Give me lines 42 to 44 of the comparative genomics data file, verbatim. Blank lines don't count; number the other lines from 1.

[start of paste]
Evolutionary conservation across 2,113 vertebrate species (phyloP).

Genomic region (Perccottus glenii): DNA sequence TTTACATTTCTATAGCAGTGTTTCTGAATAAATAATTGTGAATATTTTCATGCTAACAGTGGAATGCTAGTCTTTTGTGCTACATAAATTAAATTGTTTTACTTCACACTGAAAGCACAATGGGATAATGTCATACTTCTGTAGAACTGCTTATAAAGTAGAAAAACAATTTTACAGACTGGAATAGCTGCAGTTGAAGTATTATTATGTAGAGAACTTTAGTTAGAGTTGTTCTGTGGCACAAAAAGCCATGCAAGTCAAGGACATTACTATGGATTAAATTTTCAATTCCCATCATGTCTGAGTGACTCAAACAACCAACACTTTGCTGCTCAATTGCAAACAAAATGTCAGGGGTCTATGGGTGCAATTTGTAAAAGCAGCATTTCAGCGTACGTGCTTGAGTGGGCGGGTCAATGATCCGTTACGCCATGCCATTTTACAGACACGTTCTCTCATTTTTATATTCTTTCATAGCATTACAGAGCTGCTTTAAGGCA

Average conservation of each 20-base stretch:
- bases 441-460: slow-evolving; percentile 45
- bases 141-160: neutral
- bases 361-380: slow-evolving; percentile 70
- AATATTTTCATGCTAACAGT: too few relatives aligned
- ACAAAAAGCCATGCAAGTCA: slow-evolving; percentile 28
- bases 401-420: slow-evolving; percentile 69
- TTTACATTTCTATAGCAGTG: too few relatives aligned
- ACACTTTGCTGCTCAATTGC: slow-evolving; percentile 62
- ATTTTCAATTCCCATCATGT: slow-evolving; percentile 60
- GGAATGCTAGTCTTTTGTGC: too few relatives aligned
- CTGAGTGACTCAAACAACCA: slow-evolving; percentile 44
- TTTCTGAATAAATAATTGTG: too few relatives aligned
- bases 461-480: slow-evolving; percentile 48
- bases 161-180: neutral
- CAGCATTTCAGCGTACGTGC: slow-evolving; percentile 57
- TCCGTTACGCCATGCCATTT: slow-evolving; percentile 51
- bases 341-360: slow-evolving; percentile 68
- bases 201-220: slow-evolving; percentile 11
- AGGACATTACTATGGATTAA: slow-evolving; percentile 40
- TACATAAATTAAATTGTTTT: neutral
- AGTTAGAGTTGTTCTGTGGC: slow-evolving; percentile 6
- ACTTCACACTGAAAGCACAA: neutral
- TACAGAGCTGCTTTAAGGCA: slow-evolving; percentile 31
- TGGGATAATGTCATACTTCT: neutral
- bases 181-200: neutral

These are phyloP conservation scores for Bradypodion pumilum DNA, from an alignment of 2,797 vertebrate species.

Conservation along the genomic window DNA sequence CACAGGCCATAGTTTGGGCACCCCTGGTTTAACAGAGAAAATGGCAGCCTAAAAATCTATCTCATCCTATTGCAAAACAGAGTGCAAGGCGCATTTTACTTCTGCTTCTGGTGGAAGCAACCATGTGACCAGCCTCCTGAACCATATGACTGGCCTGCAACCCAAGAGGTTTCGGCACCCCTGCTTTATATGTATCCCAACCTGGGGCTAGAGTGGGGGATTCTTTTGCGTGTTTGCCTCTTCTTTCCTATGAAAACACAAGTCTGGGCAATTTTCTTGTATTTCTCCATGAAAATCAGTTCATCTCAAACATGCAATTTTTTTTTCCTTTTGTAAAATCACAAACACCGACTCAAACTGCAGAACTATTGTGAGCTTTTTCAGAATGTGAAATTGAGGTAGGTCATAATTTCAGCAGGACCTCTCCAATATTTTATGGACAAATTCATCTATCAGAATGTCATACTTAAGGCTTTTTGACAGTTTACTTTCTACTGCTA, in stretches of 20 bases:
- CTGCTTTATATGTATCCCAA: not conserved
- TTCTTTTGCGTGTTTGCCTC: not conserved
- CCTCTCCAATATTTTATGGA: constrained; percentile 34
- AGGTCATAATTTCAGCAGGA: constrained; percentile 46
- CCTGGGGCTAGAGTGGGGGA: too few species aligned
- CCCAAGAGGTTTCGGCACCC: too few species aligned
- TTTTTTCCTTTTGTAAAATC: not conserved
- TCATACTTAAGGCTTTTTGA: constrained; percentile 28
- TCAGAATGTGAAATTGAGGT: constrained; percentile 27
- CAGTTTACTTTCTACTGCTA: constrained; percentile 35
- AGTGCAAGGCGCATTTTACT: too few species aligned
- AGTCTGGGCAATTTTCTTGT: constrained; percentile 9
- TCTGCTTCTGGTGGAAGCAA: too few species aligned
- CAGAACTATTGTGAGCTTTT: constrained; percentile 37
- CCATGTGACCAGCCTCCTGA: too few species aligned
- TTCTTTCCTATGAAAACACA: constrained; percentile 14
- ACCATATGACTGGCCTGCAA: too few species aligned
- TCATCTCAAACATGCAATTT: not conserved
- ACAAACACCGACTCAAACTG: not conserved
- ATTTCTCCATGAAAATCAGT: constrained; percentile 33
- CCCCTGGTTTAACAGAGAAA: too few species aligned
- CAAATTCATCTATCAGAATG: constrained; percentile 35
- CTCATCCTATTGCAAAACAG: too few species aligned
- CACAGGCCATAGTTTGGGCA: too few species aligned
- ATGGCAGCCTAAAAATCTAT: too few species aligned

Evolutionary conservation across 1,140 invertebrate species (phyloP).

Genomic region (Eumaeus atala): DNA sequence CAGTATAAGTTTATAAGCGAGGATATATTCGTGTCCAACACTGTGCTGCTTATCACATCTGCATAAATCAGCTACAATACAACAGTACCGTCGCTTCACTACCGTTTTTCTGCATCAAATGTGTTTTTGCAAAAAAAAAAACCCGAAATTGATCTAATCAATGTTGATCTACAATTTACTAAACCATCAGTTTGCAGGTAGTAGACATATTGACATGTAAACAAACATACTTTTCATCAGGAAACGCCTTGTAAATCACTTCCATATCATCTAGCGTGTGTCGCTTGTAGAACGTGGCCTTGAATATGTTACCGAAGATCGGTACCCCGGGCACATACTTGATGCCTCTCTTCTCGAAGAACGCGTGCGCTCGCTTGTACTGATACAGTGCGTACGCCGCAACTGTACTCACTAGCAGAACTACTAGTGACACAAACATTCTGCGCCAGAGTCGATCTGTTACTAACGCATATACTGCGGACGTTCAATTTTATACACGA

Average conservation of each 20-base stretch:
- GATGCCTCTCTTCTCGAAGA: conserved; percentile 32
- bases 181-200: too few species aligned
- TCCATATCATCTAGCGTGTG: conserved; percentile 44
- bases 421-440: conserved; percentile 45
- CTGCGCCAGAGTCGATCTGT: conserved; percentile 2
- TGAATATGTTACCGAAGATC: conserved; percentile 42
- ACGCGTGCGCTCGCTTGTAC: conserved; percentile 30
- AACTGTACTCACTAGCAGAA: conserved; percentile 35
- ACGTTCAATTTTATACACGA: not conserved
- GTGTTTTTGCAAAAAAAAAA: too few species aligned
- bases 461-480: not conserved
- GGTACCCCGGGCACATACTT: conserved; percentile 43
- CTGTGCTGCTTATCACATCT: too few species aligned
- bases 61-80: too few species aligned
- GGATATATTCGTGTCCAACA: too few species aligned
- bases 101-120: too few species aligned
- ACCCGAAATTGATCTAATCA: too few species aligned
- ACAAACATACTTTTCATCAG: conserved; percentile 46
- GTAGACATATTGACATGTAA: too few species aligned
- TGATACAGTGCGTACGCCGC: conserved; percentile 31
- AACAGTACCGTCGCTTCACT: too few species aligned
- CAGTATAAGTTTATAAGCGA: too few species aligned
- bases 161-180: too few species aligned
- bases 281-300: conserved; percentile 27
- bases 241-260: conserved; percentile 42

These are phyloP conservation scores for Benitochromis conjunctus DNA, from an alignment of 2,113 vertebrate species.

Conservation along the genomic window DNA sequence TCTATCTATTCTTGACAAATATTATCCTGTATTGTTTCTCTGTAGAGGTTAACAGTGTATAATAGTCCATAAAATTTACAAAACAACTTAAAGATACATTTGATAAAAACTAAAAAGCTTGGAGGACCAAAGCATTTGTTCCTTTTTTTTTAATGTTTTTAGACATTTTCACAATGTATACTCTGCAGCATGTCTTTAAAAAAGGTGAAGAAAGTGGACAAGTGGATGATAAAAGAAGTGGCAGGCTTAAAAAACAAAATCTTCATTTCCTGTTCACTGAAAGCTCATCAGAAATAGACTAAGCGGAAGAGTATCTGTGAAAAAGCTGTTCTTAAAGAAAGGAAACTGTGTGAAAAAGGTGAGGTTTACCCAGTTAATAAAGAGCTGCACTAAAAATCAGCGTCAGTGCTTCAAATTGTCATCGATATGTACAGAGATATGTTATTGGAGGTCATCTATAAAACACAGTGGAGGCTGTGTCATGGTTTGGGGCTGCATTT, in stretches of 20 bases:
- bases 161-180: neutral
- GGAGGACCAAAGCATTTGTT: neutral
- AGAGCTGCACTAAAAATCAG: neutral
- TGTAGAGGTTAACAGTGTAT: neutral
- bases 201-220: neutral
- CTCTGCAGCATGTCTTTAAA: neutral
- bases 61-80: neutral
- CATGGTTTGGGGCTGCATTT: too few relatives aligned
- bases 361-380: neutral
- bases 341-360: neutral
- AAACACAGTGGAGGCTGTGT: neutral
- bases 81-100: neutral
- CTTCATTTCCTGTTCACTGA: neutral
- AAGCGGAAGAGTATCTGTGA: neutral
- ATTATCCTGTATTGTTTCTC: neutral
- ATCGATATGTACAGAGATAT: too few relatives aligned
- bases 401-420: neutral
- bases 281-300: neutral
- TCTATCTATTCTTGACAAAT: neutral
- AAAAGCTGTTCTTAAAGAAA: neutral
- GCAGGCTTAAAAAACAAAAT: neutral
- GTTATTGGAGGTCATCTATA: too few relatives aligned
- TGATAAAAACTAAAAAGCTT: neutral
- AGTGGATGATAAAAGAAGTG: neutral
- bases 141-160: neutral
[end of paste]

- AGTCTGGGCAATTTTCTTGT: constrained; percentile 9
- TCTGCTTCTGGTGGAAGCAA: too few species aligned
- CAGAACTATTGTGAGCTTTT: constrained; percentile 37